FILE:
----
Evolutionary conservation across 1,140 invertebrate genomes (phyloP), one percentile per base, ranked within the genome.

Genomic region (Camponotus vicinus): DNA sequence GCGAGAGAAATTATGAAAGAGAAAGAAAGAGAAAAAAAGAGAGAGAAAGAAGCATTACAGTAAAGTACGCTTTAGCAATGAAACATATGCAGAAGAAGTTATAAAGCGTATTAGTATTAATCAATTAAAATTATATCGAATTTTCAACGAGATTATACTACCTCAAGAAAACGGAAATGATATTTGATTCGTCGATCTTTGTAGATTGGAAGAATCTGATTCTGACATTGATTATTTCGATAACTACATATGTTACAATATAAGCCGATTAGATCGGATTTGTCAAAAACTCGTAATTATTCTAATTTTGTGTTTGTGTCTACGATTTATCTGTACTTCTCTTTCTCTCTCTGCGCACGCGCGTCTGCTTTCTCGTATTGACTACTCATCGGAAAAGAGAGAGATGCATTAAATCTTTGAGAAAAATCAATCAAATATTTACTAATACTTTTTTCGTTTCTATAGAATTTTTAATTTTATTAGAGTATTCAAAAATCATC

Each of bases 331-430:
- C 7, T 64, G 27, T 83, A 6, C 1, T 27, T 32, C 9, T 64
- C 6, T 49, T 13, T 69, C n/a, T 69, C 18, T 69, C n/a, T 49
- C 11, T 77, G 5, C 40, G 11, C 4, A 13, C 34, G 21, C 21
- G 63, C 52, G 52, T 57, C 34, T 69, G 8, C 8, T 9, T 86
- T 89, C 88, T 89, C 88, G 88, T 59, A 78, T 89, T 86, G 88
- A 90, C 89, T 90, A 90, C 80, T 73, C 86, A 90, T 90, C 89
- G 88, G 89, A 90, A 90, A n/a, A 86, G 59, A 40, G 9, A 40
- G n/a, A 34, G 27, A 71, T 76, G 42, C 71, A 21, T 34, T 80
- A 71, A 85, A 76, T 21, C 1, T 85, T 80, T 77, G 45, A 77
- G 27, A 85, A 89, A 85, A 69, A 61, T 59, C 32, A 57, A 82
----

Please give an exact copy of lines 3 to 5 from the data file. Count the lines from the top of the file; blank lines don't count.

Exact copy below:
Each of bases 331-430:
- C 7, T 64, G 27, T 83, A 6, C 1, T 27, T 32, C 9, T 64
- C 6, T 49, T 13, T 69, C n/a, T 69, C 18, T 69, C n/a, T 49